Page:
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Paul Rapp Poster

Biography

Jump to: Overview (2) | Mini Bio (1) | Spouse (2) | Trivia (6)

Overview (2)

Date of Birth 24 October 1937Los Angeles, California, USA
Birth NamePaul Winston Rapp

Mini Bio (1)

Paul Rapp was born in Beverly Hills, California to father Phil and mother Mary. He is the younger brother of comedy writer Joel Rapp. Paul attended school in Beverly Hills including Beverly Hills High School and finished his schooling at USC where he majored in English, Child Psychology and Film. In 1958 he wrote one of his most important papers about the use of 3 cameras in shooting sitcoms. His experience in this was assisting his father directing 4 pilots of "The Bickersons" in 1954. In 1958 Paul was introduced to Roger Corman where he became head of production on many of Roger's films both in writing and directing. Paul worked virtually every major studio as an assistant director or unit production manager. Throughout that period Paul continued being Roger's right hand man. Paul aimed his skills on developing advanced equipment and production technologies that would speed shooting and reduce costs. From 1960 onward, Paul raised his son Brian. He was the first single father to be given custody of a tender age child in California. Roger helped Paul by supplying him with plane tickets for Brian to visit Paul on location and money for Brian's nanny. Some of Roger's earliest films were shot in five days or less. "The Terror" with Boris Karloff and Jack Nicholson was shot in two days using the set of the just finished "The Raven". Many technologies started with Roger. Hand held cameras on "Wild Angels" and "The Trip". Mobile studio vans on "Ski Troop Attack", "Box Car Bertha" and "Gas". Every film was under budget and ahead of schedule. With money invested by Wilt Chamberlain, Paul decided to make a sports documentary style film entitled "Go For It" (1975). He wrote, directed and produced this very successful film. The title became a part of the language as in the teen oriented films of the sixties such as "Girls on the Beach", "The Trip", and "Wild Angels" where many hippie expressions began. Paul also directed 2nd Unit on the "Happy Days" episode where Fonzie jumps the shark, which led to another expression. Budweiser had an entire ad campaign that used the "Go For It" logo. "Go For It" spawned a completely new style of camera work where the hand held 16mm camera was put to use inside waves and mounted on skateboards. The film would later be blown up to 35mm. Paramount Pictures had to rely on Paul's expertise using these technologies to film Fonzie jumping the shark. "Wide World of Sports" asked Paul to show them some of these camera shots for their cameraman. While with Roger Corman, Paul was asked to help tutor the likes of Martin Scorsese, Jonathan Demme and others who broke into filmmaking working for Roger. When Martin Scorsese came to Paul to make "Mean Streets", Paul said it must be made in Los Angeles with four days of 2nd Unit in New York. Using the first handheld Arriflex BL, 1st unit was shot in 16 days on schedule and under budget of $350,000.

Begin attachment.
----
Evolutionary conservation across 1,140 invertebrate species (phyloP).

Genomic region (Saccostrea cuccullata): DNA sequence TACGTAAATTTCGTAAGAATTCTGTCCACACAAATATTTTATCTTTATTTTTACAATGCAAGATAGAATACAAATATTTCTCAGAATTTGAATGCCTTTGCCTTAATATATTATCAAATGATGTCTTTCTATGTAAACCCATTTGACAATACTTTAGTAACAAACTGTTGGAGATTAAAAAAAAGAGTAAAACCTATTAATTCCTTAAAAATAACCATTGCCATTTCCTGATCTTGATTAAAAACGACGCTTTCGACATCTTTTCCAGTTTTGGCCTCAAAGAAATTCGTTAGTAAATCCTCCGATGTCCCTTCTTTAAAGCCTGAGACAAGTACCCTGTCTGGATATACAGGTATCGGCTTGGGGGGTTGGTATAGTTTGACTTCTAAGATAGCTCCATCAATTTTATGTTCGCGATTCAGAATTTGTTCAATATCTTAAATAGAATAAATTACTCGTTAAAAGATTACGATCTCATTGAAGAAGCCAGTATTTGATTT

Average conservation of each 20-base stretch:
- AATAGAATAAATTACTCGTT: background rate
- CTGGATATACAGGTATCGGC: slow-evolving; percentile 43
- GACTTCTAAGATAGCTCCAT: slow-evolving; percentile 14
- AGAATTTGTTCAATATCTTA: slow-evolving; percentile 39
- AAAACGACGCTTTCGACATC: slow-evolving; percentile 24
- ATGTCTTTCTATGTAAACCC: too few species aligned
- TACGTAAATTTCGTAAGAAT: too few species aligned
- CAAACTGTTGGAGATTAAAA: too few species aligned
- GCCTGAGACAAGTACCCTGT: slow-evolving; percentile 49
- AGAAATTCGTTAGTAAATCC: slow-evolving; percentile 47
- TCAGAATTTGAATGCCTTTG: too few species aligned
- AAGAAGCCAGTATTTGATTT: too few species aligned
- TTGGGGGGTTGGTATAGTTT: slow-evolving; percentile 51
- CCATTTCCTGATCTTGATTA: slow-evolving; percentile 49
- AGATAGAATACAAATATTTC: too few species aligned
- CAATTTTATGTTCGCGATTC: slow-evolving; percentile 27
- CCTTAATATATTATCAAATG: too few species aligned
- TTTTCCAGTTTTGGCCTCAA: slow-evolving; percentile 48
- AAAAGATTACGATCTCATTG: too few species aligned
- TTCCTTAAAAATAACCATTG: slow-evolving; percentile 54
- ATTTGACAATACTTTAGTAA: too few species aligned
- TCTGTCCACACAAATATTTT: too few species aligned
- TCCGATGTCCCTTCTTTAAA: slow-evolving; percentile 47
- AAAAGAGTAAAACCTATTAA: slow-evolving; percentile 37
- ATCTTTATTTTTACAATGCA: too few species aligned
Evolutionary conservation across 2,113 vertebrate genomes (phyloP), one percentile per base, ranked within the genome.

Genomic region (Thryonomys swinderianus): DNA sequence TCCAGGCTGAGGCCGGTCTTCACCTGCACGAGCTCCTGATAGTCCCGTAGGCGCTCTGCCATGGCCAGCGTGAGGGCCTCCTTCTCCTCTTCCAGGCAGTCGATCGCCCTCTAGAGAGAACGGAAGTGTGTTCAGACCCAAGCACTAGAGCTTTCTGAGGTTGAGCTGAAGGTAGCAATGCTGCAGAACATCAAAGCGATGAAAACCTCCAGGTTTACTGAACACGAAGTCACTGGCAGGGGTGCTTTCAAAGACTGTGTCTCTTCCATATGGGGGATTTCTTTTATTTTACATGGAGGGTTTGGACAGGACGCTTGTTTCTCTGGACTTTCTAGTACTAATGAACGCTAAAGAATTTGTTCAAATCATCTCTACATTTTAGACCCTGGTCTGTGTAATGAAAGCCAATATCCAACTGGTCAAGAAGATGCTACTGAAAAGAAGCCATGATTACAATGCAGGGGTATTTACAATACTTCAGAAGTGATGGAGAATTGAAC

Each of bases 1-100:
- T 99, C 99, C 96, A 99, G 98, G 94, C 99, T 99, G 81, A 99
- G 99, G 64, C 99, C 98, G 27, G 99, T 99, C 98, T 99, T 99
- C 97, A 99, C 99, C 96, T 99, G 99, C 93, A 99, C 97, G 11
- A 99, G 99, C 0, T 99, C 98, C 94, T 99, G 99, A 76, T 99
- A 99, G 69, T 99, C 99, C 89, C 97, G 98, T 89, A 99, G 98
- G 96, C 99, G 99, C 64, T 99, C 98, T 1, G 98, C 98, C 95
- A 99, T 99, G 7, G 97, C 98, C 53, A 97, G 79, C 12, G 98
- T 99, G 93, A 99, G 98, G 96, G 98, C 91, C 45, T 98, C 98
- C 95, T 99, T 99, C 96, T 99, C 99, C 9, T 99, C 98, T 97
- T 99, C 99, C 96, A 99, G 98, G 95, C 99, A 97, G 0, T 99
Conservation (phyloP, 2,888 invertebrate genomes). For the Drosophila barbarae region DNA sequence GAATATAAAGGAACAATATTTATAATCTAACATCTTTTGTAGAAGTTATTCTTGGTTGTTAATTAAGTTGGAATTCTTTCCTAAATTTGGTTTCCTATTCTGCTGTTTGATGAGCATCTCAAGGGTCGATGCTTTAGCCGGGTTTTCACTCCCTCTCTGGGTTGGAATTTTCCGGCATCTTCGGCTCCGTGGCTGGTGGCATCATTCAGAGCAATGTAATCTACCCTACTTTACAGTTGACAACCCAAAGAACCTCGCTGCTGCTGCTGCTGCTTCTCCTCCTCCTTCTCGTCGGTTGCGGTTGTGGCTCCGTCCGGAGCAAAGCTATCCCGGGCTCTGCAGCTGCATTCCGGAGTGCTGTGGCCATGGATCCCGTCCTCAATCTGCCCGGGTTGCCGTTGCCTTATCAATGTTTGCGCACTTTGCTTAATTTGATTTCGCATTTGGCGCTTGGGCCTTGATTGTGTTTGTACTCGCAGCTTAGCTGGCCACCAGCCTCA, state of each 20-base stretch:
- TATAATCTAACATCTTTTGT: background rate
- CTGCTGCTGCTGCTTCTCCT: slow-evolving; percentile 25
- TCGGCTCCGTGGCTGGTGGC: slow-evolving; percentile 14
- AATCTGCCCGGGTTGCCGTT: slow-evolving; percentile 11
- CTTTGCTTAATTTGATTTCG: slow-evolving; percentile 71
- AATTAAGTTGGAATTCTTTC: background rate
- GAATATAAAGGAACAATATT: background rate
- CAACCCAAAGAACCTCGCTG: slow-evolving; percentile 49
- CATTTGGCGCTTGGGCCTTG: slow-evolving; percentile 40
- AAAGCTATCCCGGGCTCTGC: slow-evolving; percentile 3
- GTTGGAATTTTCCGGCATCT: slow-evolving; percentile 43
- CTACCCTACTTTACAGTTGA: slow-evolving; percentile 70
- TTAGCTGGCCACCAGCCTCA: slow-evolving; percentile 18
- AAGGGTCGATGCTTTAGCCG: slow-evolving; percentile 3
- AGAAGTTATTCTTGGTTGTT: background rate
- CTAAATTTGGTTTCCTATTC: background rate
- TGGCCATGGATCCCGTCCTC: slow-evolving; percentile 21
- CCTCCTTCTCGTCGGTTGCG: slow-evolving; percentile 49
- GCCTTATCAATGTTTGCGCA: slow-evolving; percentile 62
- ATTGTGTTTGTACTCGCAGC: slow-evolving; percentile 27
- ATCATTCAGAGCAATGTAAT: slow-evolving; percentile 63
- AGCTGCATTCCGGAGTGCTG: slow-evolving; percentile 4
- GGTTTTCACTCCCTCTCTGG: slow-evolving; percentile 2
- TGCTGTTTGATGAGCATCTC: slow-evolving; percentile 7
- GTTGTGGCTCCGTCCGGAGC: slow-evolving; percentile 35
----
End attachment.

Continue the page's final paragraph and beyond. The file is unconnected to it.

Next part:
When asked to produce "Miracle on 34th Street" for Norman Rosemont, Paul showed that by shooting the film on practical locations it could be made for its license cost. Had it been done in studio at 20th Century Fox as originally planned it would have been over budget by several hundred thousand dollars. Between 1968 and 1972 Paul acted as Head of Production for Fanfare Films, a publicly traded company on the NYSE. There he produced "Run Angel Run", a film about a motorcycle gang that was a big winner at the box office. That was followed by another hit, "Gay Deceivers". Then Paul directed the first general release X rated film, "Curious Female", which became a cult film in Europe. All of the Fanfare releases were under budget and on schedule. At Fanfare Paul initiated the use of product placement to offset costs, which was to become common practice in 21st century TV and films. While at Fanfare Paul was very active in distribution. Back with Roger Corman, Paul worked as Executive Producer on "Avalanche". With a budget of $1.5 million this film starring Rock Hudson and Mia Farrow and heavy on special effects was once again made under budget and on schedule in Durango, Colorado.

- IMDb Mini Biography By: Winston

Spouse (2)

Wora Booncherd Rapp (3 March 2001 - present)
Carol Nugent (31 March 1968 - 1971) (divorced)

Trivia (6)

Wrote the unsold pilot "Which Way to the Beach" for CBS in 1965.
Worked as Roger Corman's Assistant Director and Production Chief on numerous films.
Member of Directors Guild of America since 1957.
Son of famous comedy writer Philip Rapp, creator of "The Bickersons" and "Baby Snooks".
Member of the Producers Guild of America since 1968.
Member of the Writers Guild of America since 1963.

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